Open the location a photo was taken on Google Maps with these Windows tools
Sometimes, when you look at a particularly great photo, you may wonder where it was taken. While an image of the la tour Eiffel, the Golden Gate Bridge, or the Kremlin reveals right away where it was taken, the same cannot be said for locations that are less engraved in our minds.
If the photographer does not reveal where the photo was taken, you have little options to find that out on your own. While you could do a reverse image search and hopefully find matching photos that reveal more, it is often the case that the effort is fruitless.
So-called EXIF data or metadata may provide additional clues, provided that the information has been saved in the first place and not been deleted by the photographer or editor of the photo before it was published. Tools like Exif Pilot Editor or ExifTool provide editing options.
Nirsoft updated two Windows tools this week that introduce a useful option to look up the photo's location on Google Maps. The feature works only for .jpg images and only if GPS information is available as metadata. While that limits the usefulness somewhat, as many photos may not be provided as JPG images or may not contain the necessary GPS information, it is better than not having such an option at all.
All you have to do to use the new feature is the following:
- Download either one of the following tools: PropertySystemView or ExifDataView. Both programs are free and portable. The core difference between the two programs is that ExifDataView may only read metadata of JPG images while PropertySystemView metadata of other files, e.g. Office documents, as well. ExifDataView is compatible up to Windows 8.1, PropertySystemView supports all supported versions of Windows and some unsupported ones (notably Windows 7).
- Extract the downloaded archive and run the application on the system.
- Open a jpg photo in the application that you just ran.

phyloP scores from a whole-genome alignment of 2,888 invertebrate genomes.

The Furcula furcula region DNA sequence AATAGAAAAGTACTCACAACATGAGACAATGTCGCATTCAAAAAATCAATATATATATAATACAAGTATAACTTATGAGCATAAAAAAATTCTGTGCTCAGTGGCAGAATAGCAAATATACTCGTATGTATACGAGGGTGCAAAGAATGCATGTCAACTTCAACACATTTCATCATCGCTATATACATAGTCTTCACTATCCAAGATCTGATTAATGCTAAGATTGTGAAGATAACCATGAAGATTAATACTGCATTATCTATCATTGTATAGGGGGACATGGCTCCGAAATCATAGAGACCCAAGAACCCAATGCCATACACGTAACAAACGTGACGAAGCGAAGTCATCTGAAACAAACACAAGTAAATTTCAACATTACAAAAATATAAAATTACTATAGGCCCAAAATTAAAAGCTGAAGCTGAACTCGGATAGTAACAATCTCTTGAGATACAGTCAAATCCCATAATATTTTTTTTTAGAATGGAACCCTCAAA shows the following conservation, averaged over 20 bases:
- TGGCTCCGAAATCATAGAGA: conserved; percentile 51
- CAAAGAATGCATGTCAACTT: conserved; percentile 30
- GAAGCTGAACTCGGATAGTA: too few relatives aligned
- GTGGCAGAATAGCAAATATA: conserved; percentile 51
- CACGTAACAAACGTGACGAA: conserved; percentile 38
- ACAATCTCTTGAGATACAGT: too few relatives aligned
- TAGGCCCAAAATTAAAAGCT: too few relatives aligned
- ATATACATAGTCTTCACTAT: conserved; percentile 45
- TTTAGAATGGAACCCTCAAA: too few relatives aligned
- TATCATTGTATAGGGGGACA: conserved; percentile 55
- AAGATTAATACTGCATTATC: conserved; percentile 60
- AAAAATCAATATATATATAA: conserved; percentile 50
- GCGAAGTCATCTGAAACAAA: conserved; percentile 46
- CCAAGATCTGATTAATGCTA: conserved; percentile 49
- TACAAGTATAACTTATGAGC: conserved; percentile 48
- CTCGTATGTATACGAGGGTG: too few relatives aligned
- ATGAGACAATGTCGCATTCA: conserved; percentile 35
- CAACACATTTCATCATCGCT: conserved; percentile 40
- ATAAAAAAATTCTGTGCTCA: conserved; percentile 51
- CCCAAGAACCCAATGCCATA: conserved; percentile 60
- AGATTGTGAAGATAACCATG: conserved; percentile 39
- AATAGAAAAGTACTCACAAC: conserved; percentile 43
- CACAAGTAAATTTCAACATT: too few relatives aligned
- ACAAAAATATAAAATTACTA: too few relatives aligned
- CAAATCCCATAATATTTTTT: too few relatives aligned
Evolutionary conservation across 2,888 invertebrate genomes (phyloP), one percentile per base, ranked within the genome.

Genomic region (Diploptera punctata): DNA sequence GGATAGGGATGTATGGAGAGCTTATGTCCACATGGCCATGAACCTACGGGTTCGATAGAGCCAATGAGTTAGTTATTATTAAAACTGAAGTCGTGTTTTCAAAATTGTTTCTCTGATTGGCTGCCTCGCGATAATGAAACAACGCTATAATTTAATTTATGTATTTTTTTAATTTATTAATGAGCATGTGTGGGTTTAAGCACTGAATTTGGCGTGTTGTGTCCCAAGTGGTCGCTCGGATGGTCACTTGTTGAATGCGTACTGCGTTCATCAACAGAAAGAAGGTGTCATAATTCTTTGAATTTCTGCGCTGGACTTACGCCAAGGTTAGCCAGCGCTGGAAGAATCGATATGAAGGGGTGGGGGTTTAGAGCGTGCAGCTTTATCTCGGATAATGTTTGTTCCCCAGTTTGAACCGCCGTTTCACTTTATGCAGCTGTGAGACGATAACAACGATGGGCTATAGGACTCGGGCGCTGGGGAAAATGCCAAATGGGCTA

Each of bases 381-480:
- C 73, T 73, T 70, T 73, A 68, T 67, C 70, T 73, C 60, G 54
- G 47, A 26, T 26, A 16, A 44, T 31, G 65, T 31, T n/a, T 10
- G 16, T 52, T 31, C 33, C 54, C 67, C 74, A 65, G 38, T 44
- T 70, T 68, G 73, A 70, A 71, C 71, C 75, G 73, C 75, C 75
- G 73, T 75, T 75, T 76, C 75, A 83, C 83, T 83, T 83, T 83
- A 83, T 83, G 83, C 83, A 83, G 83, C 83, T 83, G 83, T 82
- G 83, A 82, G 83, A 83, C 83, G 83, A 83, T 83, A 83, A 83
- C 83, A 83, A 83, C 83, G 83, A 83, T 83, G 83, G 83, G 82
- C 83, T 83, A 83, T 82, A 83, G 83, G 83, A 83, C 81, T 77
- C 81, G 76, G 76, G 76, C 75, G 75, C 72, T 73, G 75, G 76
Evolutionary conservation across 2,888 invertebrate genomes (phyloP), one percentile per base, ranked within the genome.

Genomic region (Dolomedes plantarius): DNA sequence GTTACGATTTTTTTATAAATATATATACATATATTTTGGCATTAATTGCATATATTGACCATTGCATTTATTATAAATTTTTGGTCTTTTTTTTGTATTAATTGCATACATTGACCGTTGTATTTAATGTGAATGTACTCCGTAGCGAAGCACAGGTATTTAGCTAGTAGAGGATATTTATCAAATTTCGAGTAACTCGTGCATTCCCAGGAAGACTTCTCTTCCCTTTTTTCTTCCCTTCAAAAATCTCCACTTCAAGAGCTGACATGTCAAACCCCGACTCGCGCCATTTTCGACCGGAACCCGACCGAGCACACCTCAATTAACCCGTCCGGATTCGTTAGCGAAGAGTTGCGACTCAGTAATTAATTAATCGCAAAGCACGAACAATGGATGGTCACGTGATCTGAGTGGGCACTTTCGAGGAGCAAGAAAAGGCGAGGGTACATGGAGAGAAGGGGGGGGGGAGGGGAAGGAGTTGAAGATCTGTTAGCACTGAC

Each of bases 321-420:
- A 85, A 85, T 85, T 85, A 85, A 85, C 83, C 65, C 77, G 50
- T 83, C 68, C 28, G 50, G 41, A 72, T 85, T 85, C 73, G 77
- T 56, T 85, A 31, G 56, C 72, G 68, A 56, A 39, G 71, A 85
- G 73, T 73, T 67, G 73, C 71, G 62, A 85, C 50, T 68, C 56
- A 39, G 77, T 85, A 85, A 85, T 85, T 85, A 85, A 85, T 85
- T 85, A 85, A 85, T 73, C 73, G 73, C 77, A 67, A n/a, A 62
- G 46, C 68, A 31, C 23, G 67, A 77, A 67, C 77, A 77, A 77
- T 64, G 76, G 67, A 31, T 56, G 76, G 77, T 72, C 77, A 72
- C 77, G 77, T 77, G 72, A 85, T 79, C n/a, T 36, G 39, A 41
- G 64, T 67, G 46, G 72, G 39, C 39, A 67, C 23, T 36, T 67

- Right-click in the main window of the program after the photo has been loaded and select "Open location in Google Maps".
- The program opens the location using Google Maps in the default web browser of the system.
While it is possible to check the information manually to open the location on Google Maps, it is usually quicker to use one of the two Nirsoft programs for that.
Now You: do you use Nirsoft tools? If so, which?
â€œPropertySystemView supports all support versionsâ€
Should be: â€œ…supports all versionsâ€
This one would make things easier provided location info is there. One has to wonder what’s going on upstairs if an individual has no idea where their photos were taken.
Hmmmm . . . super tool for law enforcement–especially with smartphones.
Maybe–sounds like a hit and miss:
No EXIF data was found in the files. Geolocation with Google Maps requires unaltered photo files in order to process the data. Social networking sites like Facebook and Twitter strip out EXIF data from uploaded photos.
A DSLR or compact camera with a built-in GPS or external GPS unit is required to automatically geotag your photos while you are shooting. If you are using a smartphone (Android, iPhone, etc.) to take your photos, location and geotagging services should be enabled.
I use so many Nirsoft tools from time to time that I’d spend hours listing them:
Anyone know of a program that will take a bunch of JPG’s with GPS coordinates and place them on a google map and save as HTM to place on a web site?
The following will work; there may be a way with EXIF data. The video that follows may prove useful as well.
Google Photos should provide a URL link; or make a dummy Google or Blogger site.
Includes GPS Traces?
> Now You: do you use Nirsoft tools? If so, which?
â€» Excluding the “appropriate language.zip file” in the screenshot, all 32 items are used.
The special advantage of the “Nirsoft” application software are:
There are very compact (program size) and operates lightly because it has a simple design that are specialized for the purpose of use.
All of them are available in a “Portable” specification, so don’t have to worry about polluting the registry, and simply “Delete the program’s folder” to remove the app.